When the housing bubble burst, the free-flowing money used to finance a home shut down to a trickle. After a few wild years where many companies encouraged buyers to stretch their definition of how much house they could afford, prospective home buyers now found an entirely new and somewhat desolate landscape.
No more five percent down. No more loans with no income verification (known in the business as “liar loans”), no more creative financing that deferred painful reality until some rosy future, when a huge balloon payment would surely be affordable.
There’s been an unmistakable upturn in the real-estate market, and wobbly steps toward an economic recovery overall. So does that mean it’s getting easier to get a mortgage when you’re ready to buy?
“I wouldn’t say the lending industry is loosening,” said Malcom Hollensteiner, director of retail lending sales and products at TD Bank. “Credit requirements haven’t loosened and lenders are required to be sure the borrower can afford what they’re buying. But we are starting to again offer products that were thrown out in an attempt to clear everything up quickly. There are simply more programs – but no signs of the craziness of no-documentation loans.”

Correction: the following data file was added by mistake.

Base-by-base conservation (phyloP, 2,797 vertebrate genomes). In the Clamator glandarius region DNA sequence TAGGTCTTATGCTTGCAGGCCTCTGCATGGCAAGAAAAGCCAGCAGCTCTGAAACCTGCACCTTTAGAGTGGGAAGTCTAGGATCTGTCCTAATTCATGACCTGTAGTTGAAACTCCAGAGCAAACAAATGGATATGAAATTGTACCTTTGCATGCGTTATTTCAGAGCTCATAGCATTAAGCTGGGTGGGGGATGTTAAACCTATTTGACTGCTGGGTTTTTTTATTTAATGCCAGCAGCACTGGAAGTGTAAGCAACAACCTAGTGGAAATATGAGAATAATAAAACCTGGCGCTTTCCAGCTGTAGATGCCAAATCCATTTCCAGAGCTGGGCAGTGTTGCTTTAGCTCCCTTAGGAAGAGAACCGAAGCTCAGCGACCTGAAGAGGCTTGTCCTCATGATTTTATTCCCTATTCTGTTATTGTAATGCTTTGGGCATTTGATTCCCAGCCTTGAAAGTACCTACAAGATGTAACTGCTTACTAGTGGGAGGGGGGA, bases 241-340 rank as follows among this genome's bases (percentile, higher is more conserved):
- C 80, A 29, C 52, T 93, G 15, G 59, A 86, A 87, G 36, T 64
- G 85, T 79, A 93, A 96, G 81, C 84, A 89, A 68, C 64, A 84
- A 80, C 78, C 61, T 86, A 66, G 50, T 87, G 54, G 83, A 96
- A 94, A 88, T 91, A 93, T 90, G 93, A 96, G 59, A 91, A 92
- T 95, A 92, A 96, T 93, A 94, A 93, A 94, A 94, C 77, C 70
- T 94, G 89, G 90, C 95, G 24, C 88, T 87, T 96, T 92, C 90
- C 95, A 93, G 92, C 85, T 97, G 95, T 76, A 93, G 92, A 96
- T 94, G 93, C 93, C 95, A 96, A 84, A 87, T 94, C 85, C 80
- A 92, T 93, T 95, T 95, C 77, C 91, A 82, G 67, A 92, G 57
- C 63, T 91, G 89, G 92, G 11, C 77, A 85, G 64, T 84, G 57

Hollensteiner said the bulk of TD Bank’s mortgages are standard conforming loan programs – not FHA or jumbo loans – programs designed for the opposite extremes of the financing spectrum.
“Lenders are exercising good common sense,” he continued. “There’s been an improvement in real estate in the past six months, and consumers are starting to see that they can afford to buy. There is a gradual realization that they can get a mortgage.”
Mortgage rates are at historic lows, one factor credited for the real estate turn around. Combine fixed rates at around 3.5 percent and 15-year and adjustable rates at 3 percent or less with prices that are still far lower than they were ten years ago and you’ve got a classic buyers’ market.
The banks are responding with programs to encourage first time buyers to take the leap.
Wells Fargo, one of the largest lenders in the nation, has two programs aimed at low- to moderate-income buyers. The Community Development Mortgage Program requires a minimum 2 percent down and requires no private mortgage insurance – a hefty monthly addition to mortgages required by the FHA.